Class started out really hot. Connease doesn't mess with the heat, so I pretty much decided that it was a good day to get the crap kicked out of me by the heat. And that's just the way it was developing. People were already dropping by Standing Head to Knee. And I had pretty much convinced myself that I was looking forward to a really tough struggle.
Then Connease turned the heat down. She said she almost never messes wtih the heat because its better for people simply to adjust their practices to whatever is thrown at them. But she said today it was just too hot, so she was making an exception. The odd thing is that, because I had built up some anticipation over the heat, cooling things off actually threw me off for a little bit.
I had the best balancing series I've had in a while. I think I fell out of Standing Head to Knee once. I kept my standing leg locked, and kicked out three of the four sides. The other time, I missed her calling for the class to kick out. And I'm getting better at simply following along with what I hear, so not having heard it, I didn't do it. I don't know whether I missed the cue, or whether she did.
The other difficulty today was simply keeping my mind in the room For whatever reason, I was thinking about stuff outside of class more than usual. Recently, I've been pretty good about driving away the stuff that ordinarily flies through my mind. But not today, and I'm not sure exactly why. I didn't really settle in until sometime in the middle of the floor series.
The day 112 meditation introduces spiritual ignorance as the first aversion. According to the Yoga Sutras, this is the source of all of our pains. Gates says that all pain can be avoided when we know what we truly are.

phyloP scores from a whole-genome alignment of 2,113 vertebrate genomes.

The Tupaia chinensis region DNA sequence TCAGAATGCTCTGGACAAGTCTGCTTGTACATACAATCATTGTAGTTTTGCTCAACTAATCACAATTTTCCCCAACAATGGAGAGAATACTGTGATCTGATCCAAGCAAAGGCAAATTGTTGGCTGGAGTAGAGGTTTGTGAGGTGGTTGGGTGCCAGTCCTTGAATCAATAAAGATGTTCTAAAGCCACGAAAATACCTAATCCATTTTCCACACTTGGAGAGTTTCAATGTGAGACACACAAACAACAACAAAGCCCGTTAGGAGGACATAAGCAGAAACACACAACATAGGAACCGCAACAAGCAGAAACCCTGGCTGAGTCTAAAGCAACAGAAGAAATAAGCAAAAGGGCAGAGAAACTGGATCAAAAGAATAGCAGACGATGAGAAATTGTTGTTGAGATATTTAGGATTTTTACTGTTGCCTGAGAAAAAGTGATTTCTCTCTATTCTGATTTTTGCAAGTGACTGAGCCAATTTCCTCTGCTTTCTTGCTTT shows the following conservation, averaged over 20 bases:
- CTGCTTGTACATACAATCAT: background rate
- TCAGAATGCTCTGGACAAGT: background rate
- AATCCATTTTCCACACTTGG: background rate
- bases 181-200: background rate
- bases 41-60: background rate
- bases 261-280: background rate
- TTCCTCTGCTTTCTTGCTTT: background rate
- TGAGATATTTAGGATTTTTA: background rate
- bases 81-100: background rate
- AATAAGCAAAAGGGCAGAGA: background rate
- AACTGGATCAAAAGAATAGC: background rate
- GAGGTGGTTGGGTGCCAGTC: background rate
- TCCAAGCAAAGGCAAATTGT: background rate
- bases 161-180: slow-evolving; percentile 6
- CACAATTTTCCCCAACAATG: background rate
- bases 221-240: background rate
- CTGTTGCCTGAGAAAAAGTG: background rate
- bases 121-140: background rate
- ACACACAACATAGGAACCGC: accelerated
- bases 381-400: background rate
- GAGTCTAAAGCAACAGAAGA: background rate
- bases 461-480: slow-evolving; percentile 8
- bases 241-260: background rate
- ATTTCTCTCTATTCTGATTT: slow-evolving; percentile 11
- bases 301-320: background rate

It seems so simple. If ignorance is the problem, then knowledge should be the solution. But what kind sort of knowledge are we talking about here. Let's take two different examples of knowledge: knowing history and knowing how to play the piano. Most people think ignorance is ignorance of some information or facts. So a person can be ignorant about history simply because they don't remember the facts. I don't think ignorance applies in the same way to something like playing the piano. When a person knows how to play the piano, the knowing involves something deeper than facts.
So what sort of knowledge are we talking about here? It's certainly not just an ignorance of facts. I can read what Gates says about spiritual knowledge, and still not "know" what he's talking about in a way that does me much good. This may be a part of the knowledge involved, but its not all of it. Nor yet, do I think its the skill of a technically accomplished pianist.
In music, its fairly common to draw a distinction between a skilled player and a great musician. The musician will have the technical skill that passes for "knowing" how to play an instrument. But he also has a deeper connection to the music. This sort of knowledge is much deeper than knowledge of facts, or just a mere skill. It involves a real feeling for, and commitment to, the music itself.
I think that the knowledge Gates is talking about must be something like that, only perhaps even deeper.